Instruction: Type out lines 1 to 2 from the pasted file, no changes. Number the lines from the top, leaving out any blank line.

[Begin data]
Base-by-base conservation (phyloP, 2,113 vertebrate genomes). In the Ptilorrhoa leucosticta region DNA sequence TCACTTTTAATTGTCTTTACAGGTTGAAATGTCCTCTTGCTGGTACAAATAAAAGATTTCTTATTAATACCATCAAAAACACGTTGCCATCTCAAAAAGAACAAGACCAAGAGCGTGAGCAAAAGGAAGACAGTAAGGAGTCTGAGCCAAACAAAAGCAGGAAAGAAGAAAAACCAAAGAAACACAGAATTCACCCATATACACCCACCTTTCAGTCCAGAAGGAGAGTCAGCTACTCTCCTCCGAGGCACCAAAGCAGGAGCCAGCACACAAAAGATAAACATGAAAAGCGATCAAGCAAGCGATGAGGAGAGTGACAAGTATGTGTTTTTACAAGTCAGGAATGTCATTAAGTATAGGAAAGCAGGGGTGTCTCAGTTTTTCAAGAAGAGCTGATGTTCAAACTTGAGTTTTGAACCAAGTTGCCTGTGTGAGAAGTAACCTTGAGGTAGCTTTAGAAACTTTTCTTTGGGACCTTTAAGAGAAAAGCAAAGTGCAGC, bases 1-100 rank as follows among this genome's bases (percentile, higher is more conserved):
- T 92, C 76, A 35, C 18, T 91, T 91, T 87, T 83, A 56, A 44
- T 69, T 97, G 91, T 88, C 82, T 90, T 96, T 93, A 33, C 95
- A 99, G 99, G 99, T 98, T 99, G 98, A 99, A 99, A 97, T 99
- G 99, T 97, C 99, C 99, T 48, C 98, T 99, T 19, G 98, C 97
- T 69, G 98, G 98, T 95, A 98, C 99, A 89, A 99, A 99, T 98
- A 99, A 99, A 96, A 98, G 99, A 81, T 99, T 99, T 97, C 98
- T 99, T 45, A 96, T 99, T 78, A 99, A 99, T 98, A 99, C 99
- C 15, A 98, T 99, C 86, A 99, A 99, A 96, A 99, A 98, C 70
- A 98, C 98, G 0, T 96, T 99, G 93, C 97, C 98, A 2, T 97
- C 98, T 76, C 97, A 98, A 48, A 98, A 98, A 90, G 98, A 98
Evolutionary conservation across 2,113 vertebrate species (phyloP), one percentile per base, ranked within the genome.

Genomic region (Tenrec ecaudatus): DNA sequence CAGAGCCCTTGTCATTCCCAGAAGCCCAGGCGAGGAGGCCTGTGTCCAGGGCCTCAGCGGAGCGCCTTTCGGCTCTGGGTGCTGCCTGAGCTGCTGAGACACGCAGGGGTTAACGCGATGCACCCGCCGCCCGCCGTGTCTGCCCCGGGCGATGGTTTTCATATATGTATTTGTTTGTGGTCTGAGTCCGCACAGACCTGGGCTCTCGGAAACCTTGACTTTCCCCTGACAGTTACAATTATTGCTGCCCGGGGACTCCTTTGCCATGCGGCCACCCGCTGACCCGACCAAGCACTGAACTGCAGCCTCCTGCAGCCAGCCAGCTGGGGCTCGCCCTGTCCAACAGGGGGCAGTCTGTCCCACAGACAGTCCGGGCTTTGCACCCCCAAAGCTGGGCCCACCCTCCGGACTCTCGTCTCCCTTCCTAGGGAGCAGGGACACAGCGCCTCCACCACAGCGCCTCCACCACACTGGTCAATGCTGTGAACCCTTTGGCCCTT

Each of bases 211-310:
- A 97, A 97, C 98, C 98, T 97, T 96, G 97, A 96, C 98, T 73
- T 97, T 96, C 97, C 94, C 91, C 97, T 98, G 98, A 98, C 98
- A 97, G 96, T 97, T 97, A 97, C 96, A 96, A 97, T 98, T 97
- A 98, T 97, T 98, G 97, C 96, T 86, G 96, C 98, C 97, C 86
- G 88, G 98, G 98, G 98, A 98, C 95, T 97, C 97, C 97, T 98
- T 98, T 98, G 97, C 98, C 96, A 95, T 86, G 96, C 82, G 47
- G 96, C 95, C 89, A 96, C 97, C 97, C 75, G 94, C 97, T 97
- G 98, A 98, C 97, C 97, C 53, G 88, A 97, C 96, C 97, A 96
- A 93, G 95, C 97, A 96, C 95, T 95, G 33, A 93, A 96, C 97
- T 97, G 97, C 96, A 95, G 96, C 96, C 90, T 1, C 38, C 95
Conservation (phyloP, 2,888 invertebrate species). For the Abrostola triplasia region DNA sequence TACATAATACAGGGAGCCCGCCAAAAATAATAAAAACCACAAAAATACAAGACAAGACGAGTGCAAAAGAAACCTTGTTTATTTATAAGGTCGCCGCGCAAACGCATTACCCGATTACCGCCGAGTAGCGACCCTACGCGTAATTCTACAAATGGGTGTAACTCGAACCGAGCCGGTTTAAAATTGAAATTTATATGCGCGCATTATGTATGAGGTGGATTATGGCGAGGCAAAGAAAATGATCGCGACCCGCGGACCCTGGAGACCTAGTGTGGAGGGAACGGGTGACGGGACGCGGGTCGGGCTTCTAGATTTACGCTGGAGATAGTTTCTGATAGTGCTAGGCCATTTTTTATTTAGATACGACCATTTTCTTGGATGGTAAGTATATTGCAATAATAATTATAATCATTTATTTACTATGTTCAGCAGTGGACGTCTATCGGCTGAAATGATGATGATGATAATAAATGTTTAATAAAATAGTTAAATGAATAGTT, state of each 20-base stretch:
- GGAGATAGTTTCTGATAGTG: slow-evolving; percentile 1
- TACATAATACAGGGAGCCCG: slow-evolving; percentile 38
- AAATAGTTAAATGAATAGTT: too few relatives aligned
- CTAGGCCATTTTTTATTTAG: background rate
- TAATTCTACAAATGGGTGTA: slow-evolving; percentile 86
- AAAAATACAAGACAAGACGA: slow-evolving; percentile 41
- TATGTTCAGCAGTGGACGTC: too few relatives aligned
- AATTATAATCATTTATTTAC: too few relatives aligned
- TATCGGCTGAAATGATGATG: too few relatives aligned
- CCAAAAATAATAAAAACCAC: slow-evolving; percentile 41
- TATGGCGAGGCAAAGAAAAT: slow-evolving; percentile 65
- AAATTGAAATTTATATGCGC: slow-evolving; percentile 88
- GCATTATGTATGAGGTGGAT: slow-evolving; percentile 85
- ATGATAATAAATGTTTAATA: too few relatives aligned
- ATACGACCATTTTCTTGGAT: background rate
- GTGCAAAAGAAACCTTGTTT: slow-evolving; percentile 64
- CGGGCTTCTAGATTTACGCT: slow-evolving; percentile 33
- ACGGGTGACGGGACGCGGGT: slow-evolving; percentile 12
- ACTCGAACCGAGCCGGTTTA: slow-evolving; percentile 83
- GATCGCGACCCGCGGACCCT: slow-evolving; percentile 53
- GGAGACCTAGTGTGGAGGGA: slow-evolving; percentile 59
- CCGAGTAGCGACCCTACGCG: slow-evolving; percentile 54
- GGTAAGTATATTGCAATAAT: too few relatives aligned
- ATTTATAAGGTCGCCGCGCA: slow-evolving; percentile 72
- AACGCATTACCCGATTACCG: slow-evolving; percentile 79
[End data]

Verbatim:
Base-by-base conservation (phyloP, 2,113 vertebrate genomes). In the Ptilorrhoa leucosticta region DNA sequence TCACTTTTAATTGTCTTTACAGGTTGAAATGTCCTCTTGCTGGTACAAATAAAAGATTTCTTATTAATACCATCAAAAACACGTTGCCATCTCAAAAAGAACAAGACCAAGAGCGTGAGCAAAAGGAAGACAGTAAGGAGTCTGAGCCAAACAAAAGCAGGAAAGAAGAAAAACCAAAGAAACACAGAATTCACCCATATACACCCACCTTTCAGTCCAGAAGGAGAGTCAGCTACTCTCCTCCGAGGCACCAAAGCAGGAGCCAGCACACAAAAGATAAACATGAAAAGCGATCAAGCAAGCGATGAGGAGAGTGACAAGTATGTGTTTTTACAAGTCAGGAATGTCATTAAGTATAGGAAAGCAGGGGTGTCTCAGTTTTTCAAGAAGAGCTGATGTTCAAACTTGAGTTTTGAACCAAGTTGCCTGTGTGAGAAGTAACCTTGAGGTAGCTTTAGAAACTTTTCTTTGGGACCTTTAAGAGAAAAGCAAAGTGCAGC, bases 1-100 rank as follows among this genome's bases (percentile, higher is more conserved):
- T 92, C 76, A 35, C 18, T 91, T 91, T 87, T 83, A 56, A 44